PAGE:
There is a deeper problem with the theory of this prosecution. The United States tells us that the universities lost their scholarship money. Money is property; this aspect of the prosecution does not encounter a problem under McNally v. United States, 483 U.S. 350, 107 S. Ct. 2875, 97 L. Ed. 2d 292 (1987). Walters emphasizes that the universities put his 58 athletes on scholarship long before he met them and did not pay a penny more than they planned to do. But a jury could conclude that had Walters' clients told the truth, the colleges would have stopped their scholarships, thus saving money. So we must assume that the universities lost property by reason of Walters' deeds. Still, they were not out of pocket to Walters; he planned to profit by taking a percentage of the players' professional incomes, not of their scholarships. Section 1341 condemns "any scheme or artifice to defraud, or for obtaining money or property" (emphasis added). If the universities were the victims, how did he "obtain" their property?, Walters asks.
According to the United States, neither an actual nor a potential transfer of property from the victim to the defendant is essential. It is enough that the victim lose; what (if anything) the schemer hopes to gain plays no role in the definition of the offense. We asked the prosecutor at oral argument whether on this rationale practical jokes violate § 1341. A mails B an invitation to a surprise party for their mutual friend C. B drives his car to the place named in the invitation. But there is no party; the address is a vacant lot; B is the butt of a joke. The invitation came by post; the cost of gasoline means that B is out of pocket. The prosecutor said that this indeed violates § 1341, but that his office pledges to use prosecutorial discretion wisely. Many people will find this position unnerving (what if the prosecutor's policy changes, or A is politically unpopular and the prosecutor is looking for a way to nail him?). Others, who obey the law out of a sense of civic obligation rather than the fear of sanctions, will alter their conduct no matter what policy the prosecutor follows. Either way, the idea that practical jokes are federal felonies would make a joke of the Supreme Court's assurance that § 1341 does not cover the waterfront of deceit.
Practical jokes rarely come to the attention of federal prosecutors, but large organizations are more successful in gaining the attention of public officials. In this case the mail fraud statute has been invoked to shore up the rules of an influential private association. Consider a parallel: an association of manufacturers of plumbing fixtures adopts a rule providing that its members will not sell "seconds" (that is, blemished articles) to the public. The association proclaims that this rule protects consumers from shoddy goods. To remain in good standing, a member must report its sales monthly. These reports flow in by mail. One member begins to sell "seconds" but reports that it is not doing so. These sales take business away from other members of the association, who lose profits as a result. So we have mail, misrepresentation, and the loss of property, but the liar does not get any of the property the other firms lose. Has anyone committed a federal crime? The answer is yes--but the statute is the Sherman Act, 15 U.S.C. § 1, and the perpetrators are the firms that adopted the "no seconds" rule. United States v. Trenton Potteries Co., 273 U.S. 392, 47 S. Ct. 377, 71 L. Ed. 700 (1927). The trade association we have described is a cartel, which the firm selling "seconds" was undermining. Cheaters depress the price, causing the monopolist to lose money. Typically they go to great lengths to disguise their activities, the better to increase their own sales and avoid retaliation. The prosecutor's position in our case would make criminals of the cheaters, would use § 1341 to shore up cartels.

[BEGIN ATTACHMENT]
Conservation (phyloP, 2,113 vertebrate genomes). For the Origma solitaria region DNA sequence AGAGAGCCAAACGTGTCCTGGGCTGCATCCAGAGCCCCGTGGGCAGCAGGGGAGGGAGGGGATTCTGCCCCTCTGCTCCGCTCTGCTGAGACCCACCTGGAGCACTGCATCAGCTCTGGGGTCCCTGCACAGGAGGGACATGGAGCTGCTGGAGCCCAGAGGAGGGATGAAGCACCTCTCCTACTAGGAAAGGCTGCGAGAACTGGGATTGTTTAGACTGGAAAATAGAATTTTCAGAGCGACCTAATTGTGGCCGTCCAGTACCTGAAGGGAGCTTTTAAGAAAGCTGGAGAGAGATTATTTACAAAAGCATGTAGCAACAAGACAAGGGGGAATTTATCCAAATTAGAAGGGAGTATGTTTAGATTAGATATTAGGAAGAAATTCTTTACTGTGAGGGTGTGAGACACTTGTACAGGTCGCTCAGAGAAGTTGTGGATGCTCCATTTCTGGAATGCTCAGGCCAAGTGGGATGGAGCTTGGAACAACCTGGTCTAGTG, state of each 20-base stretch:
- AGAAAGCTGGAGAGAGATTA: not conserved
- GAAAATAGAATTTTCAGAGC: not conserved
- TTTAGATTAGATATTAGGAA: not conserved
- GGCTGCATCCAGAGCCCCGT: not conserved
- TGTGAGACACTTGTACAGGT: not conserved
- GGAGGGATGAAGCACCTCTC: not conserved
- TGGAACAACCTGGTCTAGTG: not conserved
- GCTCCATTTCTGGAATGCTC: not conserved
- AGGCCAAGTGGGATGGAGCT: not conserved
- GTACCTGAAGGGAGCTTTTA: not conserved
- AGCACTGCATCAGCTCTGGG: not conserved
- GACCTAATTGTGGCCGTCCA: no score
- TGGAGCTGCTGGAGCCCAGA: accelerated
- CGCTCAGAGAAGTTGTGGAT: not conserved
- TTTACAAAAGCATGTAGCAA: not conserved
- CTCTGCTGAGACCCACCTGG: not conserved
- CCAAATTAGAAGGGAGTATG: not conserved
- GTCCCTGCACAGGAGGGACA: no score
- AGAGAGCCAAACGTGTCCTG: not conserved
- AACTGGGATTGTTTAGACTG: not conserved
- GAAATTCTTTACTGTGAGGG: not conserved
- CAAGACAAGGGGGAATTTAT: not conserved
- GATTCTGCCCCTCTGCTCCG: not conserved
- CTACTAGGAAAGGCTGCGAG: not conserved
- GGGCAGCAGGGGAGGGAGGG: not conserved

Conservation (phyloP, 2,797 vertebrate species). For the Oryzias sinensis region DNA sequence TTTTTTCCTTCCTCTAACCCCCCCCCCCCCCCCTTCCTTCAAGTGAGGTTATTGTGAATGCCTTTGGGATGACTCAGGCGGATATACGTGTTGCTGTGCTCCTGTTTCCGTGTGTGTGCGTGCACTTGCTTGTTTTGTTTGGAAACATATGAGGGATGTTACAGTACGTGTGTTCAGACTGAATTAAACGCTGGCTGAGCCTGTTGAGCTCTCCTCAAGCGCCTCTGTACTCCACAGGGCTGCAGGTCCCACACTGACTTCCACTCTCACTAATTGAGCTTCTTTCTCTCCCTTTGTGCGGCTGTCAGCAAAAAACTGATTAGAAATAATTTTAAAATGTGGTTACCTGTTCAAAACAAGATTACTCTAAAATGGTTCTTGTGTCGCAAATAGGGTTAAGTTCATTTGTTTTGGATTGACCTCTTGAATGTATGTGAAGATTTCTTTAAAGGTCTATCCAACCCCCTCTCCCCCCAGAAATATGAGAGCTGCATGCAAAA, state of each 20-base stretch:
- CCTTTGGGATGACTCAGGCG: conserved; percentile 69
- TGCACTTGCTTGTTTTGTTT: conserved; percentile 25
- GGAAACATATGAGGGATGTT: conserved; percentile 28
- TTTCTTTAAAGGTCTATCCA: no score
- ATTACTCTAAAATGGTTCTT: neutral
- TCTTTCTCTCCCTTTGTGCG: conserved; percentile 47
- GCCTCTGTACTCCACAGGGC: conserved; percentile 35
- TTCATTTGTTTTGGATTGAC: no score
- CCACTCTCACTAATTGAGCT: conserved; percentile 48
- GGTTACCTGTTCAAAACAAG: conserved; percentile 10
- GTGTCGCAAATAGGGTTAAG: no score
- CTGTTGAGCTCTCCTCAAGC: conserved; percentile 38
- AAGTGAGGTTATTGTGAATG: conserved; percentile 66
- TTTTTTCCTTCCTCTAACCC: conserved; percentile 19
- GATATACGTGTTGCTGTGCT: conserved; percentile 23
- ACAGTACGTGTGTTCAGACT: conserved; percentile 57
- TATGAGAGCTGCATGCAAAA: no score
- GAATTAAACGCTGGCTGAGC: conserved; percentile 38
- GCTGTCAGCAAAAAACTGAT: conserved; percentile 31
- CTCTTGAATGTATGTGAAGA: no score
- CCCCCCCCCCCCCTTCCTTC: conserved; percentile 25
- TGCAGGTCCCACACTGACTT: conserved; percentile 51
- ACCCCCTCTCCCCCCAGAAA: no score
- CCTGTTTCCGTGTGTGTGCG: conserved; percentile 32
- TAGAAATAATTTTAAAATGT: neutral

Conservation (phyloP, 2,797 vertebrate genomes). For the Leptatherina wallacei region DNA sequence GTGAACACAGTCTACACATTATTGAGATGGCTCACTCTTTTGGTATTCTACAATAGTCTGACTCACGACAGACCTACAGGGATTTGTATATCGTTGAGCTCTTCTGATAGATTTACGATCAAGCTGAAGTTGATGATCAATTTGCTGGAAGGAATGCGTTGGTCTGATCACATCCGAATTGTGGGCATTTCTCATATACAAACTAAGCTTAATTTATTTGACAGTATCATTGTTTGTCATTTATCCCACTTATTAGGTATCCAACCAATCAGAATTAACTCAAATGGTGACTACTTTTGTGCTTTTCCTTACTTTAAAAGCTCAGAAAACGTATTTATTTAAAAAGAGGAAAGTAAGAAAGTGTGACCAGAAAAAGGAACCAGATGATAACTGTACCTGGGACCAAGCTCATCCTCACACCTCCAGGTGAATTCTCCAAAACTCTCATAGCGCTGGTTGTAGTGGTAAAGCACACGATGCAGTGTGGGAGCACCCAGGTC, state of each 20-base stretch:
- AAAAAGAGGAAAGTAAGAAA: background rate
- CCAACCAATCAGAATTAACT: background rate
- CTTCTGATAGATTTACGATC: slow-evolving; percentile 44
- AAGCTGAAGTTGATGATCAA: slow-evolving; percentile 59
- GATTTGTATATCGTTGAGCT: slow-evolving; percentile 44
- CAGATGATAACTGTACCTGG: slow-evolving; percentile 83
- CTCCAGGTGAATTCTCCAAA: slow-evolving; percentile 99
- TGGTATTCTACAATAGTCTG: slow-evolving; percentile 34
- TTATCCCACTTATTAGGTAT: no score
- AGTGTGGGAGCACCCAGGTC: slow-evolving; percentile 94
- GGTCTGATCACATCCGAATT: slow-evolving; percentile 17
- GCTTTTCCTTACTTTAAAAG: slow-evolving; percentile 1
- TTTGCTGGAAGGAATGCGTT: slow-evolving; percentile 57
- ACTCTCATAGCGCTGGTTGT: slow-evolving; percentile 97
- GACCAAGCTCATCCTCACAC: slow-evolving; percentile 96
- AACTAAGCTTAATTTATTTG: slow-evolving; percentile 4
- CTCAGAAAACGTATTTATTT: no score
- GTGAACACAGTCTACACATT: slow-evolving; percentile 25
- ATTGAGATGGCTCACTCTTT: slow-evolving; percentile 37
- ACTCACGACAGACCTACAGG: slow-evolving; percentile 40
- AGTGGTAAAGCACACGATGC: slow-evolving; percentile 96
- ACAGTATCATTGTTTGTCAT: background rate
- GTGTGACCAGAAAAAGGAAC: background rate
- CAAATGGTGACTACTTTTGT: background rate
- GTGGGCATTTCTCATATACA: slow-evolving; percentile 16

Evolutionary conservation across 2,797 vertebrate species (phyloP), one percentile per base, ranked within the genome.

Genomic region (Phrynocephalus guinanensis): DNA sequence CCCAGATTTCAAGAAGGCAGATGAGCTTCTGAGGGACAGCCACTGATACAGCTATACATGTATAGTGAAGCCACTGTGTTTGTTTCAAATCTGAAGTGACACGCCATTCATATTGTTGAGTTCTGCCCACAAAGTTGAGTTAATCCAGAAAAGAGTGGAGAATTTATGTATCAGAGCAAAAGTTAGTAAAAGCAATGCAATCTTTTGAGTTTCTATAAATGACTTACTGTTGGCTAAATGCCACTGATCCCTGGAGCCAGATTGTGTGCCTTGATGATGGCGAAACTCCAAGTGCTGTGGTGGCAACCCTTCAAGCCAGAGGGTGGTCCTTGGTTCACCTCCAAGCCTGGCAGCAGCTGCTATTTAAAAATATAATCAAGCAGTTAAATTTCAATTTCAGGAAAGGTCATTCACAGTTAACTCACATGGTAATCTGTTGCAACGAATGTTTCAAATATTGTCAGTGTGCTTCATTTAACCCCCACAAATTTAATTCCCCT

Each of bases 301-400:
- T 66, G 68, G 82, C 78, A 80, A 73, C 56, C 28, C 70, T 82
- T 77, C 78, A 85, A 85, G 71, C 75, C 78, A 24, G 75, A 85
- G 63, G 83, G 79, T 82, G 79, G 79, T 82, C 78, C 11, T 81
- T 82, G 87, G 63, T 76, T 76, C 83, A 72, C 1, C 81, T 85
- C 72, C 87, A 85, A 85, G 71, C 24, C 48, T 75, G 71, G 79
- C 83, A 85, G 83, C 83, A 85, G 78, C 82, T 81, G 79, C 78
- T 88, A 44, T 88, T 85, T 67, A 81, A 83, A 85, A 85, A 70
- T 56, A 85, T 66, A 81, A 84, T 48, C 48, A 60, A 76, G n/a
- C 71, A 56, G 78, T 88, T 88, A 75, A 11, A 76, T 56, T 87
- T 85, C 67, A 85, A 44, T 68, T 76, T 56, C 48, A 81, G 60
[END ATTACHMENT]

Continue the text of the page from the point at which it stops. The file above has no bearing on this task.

Fanciful? Not at all. Many scholars understand the NCAA as a cartel, having power in the market for athletes. E.g., Arthur A. Fleisher III, Brian L. Goff & Robert D. Tollison, The National Collegiate Athletic Association: A Study in Cartel Behavior (1992); Joseph P. Bauer, Antitrust and Sports: Must Competition on the Field Displace Competition in the Marketplace?, 60 Tenn.L.Rev. 263 (1993); Roger D. Blair & Jeffrey L. Harrison, Cooperative Buying, Monopsony Power, and Antitrust Policy, 86 Nw.U.L.Rev. 331 (1992); Lee Goldman, Sports and Antitrust: Should College Students be Paid to Play?, 65 Notre Dame L.Rev. 206 (1990); Richard B. McKenzie & E. Thomas Sullivan, Does the NCAA Exploit College Athletes? An Economic and Legal Reinterpretation, 32 Antitrust Bull. 373 (1987); Stephen F. Ross, Monopoly Sports Leagues, 73 Minn. L. Rev. 643 (1989). See also NCAA v. University of Oklahoma, 468 U.S. 85, 104 S. Ct. 2948, 82 L. Ed. 2d 70 (1984) (holding that the NCAA's arrangements for the telecasting of college football violated the Sherman Act); Banks v. NCAA, 977 F.2d 1081 (7th Cir. 1992) (showing disagreement among members of this court whether the NCAA's restrictions on athletes violate the Sherman Act). The NCAA depresses athletes' income--restricting payments to the value of tuition, room, and board, while receiving services of substantially greater worth. The NCAA treats this as desirable preservation of amateur sports; a more jaundiced eye would see it as the use of monopsony power to obtain athletes' services for less than the competitive market price. Walters then is cast in the role of a cheater, increasing the payments to the student athletes. Like other cheaters, Walters found it convenient to hide his activities. If, as the prosecutor believes, his repertory included extortion, he has used methods that the law denies to persons fighting cartels, but for the moment we are concerned only with the deceit that caused the universities to pay stipends to "professional" athletes. For current purposes it matters not whether the NCAA actually monopsonizes the market for players; the point of this discussion is that the prosecutor's theory makes criminals of those who consciously cheat on the rules of a private organization, even if that organization is a cartel. We pursue this point because any theory that makes criminals of cheaters raises a red flag.